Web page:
Credit Sesame’s personal finance weekly news roundup May 13, 2023. Stories, news, politics and events impacting the personal finance sector during the last week.
- Consumers continue to pile on debt
- Pandemic savings quickly being depleted
- Survey shows troubling signs for the economy
- Fed study reveals financial risks
- Inflation continues to linger
- Producer prices trail consumer prices
- CFPB warns against banks reopening closed accounts
1. Consumers continue to pile on debt
Newly-released figures from the Federal Reserve show that non-mortgage consumer debt hit a new record high in March. Consumers now owe a total of $4.85 trillion in non-mortgage debt. This includes credit card balances, auto loans, student loans and personal loans. Credit card debt continues to grow at a faster pace than other forms of debt. Revolving credit, which is mostly credit card debt, grew at an annual pace of 12.3% in March, compared to 3.1% for nonrevolving credit. U.S. consumers now owe nearly $1.24 trillion in revolving debt. This is of particular concern because credit cards are an especially expensive source of debt. See details at FederalReserve.gov.
2. Pandemic savings quickly being depleted
A new study by the Federal Reserve Bank of San Francisco showed how consumer behavior during and after the pandemic-sparked recession of 2020 has differed from previous recessions. Normally, when a recession hits consumers become more cautious about spending and gradually build up savings. Typically, it takes three or four years after the start of a recession before consumers start to spend down those extra savings. However, the extreme amount of Federal aid distributed when the 2020 recession hit seems to have sparked a different pattern. While that aid allowed consumers to build savings much faster than usual, they have since started spending down their savings much more quickly than following past recessions. So, while consumers accumulated $2.1 trillion in extra savings in 2020, they’ve already spent down $1.6 trillion of that amount – and that’s without factoring in the rapid build-up of consumer debt over the past year. See Economic Letter at FRBSF.org.
3. Survey shows troubling signs for the economy
The latest Survey of Consumer Expectations from the Federal Reserve Bank of New York shows that consumers expect trouble ahead, but aren’t moderating their spending plans enough to adjust. While the inflation expectations for the next year fell by 0.3% to 4.4%, this is still a high rate of inflation. Notably, that expected inflation rate is higher than the 3.0% earnings growth consumers expect in the year ahead. Meanwhile, consumers expect household spending to increase by 5.2% over the next year. While this estimate is lower than the 5.7% expected spending growth in the prior month’s survey, it still exceeds expectations for both inflation and wage growth. That would suggest continued depletion of savings and/or build-up of debt. See survey summary at NewYorkFed.org.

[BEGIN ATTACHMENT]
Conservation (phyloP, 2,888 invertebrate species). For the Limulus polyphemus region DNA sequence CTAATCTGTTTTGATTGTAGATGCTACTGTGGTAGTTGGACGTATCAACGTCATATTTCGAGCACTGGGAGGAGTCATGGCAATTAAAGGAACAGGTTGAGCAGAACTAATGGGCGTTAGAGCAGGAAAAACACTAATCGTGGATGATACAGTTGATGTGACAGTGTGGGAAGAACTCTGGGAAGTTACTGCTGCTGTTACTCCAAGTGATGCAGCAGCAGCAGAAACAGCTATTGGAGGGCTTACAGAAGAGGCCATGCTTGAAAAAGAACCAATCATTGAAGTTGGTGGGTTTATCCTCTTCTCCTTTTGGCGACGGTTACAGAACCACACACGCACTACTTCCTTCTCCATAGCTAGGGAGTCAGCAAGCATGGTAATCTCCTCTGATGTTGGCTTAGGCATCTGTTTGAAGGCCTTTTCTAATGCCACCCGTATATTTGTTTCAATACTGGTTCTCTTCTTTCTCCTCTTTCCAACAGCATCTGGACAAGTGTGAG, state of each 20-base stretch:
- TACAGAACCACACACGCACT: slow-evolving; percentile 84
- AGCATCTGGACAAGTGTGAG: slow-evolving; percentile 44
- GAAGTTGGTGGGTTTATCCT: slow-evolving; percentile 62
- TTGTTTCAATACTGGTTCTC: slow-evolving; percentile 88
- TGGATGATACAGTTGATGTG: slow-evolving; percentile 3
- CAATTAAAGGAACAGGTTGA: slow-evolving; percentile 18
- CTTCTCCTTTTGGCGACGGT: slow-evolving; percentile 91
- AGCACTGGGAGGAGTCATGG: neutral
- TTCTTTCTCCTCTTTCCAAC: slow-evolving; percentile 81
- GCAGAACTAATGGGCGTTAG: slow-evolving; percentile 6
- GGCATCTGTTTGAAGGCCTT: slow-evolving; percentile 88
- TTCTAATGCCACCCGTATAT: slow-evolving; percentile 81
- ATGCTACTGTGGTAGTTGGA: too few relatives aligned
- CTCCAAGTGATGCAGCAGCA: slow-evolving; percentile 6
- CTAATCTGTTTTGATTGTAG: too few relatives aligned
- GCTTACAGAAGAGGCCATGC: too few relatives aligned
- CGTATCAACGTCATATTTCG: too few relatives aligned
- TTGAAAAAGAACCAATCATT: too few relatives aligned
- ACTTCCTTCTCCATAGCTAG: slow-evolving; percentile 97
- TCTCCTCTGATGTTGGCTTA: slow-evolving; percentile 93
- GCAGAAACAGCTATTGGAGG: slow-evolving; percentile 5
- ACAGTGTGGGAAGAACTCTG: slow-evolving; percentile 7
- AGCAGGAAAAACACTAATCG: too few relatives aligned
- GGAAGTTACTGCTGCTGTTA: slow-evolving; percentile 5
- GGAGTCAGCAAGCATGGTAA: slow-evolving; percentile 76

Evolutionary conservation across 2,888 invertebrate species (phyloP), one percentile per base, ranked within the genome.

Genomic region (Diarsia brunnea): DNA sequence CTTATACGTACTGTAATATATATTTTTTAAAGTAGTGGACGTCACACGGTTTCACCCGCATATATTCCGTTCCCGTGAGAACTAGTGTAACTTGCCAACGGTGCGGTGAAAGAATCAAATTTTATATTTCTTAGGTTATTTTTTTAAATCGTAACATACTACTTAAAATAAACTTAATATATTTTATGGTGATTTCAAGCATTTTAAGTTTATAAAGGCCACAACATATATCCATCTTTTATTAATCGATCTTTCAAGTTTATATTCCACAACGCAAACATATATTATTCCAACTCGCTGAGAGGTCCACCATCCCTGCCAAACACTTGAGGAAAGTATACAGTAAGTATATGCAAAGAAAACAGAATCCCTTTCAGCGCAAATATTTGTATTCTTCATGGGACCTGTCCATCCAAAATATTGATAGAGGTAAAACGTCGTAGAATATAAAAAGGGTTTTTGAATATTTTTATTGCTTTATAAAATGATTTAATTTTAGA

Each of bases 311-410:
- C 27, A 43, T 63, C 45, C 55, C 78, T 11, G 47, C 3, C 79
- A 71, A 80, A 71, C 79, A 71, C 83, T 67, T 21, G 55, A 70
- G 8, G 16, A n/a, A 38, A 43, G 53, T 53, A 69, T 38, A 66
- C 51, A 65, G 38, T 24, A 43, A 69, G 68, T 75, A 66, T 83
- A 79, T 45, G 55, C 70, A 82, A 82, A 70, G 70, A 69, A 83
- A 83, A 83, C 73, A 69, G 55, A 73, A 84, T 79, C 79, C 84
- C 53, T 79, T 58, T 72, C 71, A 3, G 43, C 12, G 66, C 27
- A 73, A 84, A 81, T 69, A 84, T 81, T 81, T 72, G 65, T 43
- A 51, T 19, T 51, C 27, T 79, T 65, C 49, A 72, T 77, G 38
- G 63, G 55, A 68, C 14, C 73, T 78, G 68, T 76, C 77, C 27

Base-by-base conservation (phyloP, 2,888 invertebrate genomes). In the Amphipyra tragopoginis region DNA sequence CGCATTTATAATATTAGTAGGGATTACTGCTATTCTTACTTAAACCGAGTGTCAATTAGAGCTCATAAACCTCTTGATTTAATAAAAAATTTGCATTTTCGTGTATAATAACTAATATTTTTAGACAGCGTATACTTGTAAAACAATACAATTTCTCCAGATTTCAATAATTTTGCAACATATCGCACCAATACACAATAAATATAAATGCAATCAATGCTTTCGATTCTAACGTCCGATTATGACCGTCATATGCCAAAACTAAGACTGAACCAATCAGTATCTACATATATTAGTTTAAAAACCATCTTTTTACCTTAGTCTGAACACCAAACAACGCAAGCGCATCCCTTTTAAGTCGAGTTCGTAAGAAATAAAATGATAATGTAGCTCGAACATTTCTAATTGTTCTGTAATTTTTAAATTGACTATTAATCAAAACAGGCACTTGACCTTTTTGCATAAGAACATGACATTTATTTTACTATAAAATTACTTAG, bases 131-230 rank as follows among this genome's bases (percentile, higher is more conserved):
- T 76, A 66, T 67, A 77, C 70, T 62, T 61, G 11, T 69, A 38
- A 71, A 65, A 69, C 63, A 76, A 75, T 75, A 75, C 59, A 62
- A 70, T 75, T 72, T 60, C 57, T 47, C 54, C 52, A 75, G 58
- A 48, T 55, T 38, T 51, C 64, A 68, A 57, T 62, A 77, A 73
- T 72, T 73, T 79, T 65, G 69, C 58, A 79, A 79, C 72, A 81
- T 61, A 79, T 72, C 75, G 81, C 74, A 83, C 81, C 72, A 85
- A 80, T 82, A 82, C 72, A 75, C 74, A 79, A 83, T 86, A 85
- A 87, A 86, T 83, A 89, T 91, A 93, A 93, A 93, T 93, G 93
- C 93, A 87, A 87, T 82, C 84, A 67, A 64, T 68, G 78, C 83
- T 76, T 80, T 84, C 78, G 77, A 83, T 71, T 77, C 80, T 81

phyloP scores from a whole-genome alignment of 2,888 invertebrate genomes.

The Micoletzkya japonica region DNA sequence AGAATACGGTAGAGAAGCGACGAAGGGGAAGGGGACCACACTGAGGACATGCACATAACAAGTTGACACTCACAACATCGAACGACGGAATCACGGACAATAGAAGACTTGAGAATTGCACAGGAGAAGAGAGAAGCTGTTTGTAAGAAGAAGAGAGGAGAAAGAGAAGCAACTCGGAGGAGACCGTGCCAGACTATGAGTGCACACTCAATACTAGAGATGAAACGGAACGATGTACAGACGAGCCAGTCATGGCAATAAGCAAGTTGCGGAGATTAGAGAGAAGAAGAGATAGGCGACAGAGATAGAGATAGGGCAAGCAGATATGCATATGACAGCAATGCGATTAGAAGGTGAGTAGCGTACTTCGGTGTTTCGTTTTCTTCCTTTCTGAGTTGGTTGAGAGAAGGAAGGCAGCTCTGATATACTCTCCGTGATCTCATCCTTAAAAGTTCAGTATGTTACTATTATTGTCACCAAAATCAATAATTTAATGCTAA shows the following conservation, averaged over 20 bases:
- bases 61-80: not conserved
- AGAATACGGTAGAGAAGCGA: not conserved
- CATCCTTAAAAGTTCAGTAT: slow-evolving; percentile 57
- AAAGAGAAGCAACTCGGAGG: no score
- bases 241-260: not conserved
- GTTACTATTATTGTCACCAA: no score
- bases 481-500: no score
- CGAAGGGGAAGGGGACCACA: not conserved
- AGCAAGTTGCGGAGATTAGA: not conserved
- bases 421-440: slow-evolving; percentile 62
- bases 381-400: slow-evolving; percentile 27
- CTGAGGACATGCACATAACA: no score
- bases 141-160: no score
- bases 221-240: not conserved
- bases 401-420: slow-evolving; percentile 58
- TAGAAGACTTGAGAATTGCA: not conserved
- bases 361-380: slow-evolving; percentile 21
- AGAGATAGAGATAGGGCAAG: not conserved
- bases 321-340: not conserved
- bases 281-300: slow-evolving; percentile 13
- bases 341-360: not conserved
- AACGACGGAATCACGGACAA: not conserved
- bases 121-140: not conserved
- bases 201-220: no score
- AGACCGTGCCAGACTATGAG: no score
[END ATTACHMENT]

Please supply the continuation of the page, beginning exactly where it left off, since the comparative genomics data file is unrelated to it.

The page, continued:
4. Fed study reveals financial risks
The Federal Reserve released its latest “Financial Stability Report.” It noted that the problems that led to recent bank failures may still exist at some other banks. However, the report states that overall, U.S. banks have ample liquidity to meet demands. In contrast, it mentioned that other short-term asset vehicles may be vulnerable to large redemptions by customers. These vehicles include money market funds, other cash investment securities and stablecoins – some of the same vehicles customers who fled banks have turned to with their deposits. See Financial Stability Report at FederalReserve.gov
5. Inflation continues to linger
The Consumer Price Index (CPI) rose by 0.4% in April, bringing the inflation rate for the past twelve months to 4.9%. While this is an improvement from the peak inflation rates from last year, it is still well above the Federal Reserve’s target of 2.0%. Housing costs were the biggest contributor to the CPI’s rise in April. Food costs remained unchanged for the second consecutive month, while energy costs rose after declines in four of the previous five months. Core CPI, which excludes the volatile food and energy sectors, was up by 0.4% in April, the same amount as overall CPI. For the past twelve months, core CPI has risen by 5.5%. See Consumer Price Index summary at BLS.gov.
6. Producer prices trail consumer prices
The day after releasing the latest CPI update, the Bureau of Labor Statistics released April figures for the Producer Price Index (PPI). This showed that prices at the wholesale level are rising more slowly than at the retail level. The PPI was up by 0.2% in April, compared with 0.4% for the CPI. For the latest twelve months, the PPI was up by 2.3% compared with 4.9% for the CPI. See details at BLS.gov.
7. CFPB warns against banks reopening closed accounts
The Consumer Financial Protection Bureau (CFPB) has issued a warning that some banks may be violating federal law by assessing fees to customers after their accounts have closed. Banks are allowed to require a waiting period after a customer initiates account closure, during which time the bank can assess any outstanding fees. Banks can even require customers to settle any negative balances before the account is closed. However, the CFPB says that in some instances banks have gone too far by reopening accounts without a customer’s consent in order to charge additional fees. See advisory from ConsumerFinance.gov.